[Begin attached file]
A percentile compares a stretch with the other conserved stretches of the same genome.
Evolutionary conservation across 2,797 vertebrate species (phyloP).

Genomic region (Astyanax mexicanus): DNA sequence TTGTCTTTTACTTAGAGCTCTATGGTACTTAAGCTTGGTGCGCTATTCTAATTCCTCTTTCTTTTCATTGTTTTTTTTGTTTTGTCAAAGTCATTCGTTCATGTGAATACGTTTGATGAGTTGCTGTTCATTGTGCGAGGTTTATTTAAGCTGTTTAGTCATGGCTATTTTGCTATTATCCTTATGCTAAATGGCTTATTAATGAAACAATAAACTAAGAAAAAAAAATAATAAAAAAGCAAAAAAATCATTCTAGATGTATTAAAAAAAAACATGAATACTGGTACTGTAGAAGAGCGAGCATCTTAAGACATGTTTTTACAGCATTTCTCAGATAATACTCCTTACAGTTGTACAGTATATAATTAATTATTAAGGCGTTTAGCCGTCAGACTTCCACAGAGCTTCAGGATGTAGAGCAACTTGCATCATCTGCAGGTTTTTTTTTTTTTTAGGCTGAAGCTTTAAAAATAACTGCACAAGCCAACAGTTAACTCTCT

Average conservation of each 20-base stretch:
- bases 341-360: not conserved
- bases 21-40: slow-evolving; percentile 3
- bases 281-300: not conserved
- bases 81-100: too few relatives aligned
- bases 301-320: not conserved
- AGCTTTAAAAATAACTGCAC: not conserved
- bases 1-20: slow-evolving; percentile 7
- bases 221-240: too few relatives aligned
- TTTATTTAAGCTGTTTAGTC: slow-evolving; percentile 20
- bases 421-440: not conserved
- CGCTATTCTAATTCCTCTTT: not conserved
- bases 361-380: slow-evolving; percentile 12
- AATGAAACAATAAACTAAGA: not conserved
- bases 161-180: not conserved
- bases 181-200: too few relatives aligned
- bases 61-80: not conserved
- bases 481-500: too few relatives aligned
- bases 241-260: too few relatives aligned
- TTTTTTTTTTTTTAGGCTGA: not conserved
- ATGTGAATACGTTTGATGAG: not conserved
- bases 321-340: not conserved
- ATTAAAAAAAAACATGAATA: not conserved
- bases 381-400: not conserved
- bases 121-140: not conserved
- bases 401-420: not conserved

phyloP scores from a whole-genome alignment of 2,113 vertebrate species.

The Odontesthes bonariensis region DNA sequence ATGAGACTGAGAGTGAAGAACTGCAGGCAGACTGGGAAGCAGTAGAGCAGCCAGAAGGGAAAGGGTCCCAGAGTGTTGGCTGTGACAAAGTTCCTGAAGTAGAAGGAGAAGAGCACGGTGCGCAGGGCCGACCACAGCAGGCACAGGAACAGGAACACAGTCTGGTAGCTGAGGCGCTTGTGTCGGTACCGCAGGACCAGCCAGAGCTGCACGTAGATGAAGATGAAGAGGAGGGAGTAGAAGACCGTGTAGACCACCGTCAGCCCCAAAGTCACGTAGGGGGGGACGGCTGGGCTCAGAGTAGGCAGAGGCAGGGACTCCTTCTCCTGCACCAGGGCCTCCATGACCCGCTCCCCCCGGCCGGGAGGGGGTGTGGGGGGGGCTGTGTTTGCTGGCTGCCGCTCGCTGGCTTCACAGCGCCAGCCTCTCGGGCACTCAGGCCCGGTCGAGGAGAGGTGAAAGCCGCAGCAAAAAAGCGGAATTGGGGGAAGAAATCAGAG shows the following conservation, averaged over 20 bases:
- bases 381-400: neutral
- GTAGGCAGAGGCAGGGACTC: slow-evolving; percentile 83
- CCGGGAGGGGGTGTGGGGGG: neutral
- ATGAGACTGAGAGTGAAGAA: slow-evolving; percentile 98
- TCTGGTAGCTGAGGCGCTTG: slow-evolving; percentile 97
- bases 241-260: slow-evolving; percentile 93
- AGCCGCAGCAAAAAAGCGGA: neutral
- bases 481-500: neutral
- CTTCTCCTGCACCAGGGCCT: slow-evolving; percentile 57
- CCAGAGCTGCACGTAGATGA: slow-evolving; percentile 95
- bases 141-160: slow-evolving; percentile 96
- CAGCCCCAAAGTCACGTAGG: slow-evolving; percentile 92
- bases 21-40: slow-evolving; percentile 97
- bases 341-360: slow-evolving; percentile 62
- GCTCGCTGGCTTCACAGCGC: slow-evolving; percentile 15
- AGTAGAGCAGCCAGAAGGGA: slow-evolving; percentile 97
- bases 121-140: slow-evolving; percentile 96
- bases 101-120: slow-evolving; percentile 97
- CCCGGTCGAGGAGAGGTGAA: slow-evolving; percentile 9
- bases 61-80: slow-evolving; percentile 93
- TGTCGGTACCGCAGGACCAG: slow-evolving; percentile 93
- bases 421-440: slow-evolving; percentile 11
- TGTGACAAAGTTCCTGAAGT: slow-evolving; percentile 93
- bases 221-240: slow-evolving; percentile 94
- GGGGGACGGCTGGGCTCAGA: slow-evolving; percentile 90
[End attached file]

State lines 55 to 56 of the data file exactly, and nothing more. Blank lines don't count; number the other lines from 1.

- bases 221-240: slow-evolving; percentile 94
- GGGGGACGGCTGGGCTCAGA: slow-evolving; percentile 90